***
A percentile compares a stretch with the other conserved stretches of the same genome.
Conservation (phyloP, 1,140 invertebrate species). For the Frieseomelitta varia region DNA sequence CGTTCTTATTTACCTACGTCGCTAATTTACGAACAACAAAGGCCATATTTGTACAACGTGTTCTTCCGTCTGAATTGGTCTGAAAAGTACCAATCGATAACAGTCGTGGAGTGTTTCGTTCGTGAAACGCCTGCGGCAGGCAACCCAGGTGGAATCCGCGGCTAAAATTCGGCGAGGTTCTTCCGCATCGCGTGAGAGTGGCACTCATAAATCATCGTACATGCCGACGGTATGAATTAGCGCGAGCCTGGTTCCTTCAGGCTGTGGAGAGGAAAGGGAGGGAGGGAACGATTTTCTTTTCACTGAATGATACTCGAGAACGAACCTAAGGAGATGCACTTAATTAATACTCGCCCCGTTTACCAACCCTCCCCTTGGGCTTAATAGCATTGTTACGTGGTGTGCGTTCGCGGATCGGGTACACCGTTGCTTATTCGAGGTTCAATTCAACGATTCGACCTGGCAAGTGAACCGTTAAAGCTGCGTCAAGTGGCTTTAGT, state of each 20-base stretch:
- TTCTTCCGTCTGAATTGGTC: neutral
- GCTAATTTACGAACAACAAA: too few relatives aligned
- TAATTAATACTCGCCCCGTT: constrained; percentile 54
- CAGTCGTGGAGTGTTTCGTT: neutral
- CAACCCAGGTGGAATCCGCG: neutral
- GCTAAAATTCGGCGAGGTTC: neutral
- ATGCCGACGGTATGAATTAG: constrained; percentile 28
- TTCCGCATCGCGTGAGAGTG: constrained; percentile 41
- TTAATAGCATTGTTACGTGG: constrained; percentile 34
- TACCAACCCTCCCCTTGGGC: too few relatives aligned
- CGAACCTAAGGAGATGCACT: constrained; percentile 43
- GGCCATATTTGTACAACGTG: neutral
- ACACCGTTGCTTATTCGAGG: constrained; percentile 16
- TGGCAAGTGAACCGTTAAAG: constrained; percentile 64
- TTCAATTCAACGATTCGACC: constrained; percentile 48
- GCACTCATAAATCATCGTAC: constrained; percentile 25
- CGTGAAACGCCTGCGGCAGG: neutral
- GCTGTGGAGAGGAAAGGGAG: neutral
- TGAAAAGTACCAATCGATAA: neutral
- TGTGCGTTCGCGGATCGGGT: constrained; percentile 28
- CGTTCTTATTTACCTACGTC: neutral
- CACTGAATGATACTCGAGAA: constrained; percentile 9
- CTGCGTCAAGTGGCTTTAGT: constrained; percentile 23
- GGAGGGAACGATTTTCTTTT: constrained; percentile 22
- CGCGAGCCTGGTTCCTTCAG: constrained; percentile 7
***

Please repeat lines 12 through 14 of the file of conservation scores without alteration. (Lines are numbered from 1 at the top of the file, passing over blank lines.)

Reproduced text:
- TACCAACCCTCCCCTTGGGC: too few relatives aligned
- CGAACCTAAGGAGATGCACT: constrained; percentile 43
- GGCCATATTTGTACAACGTG: neutral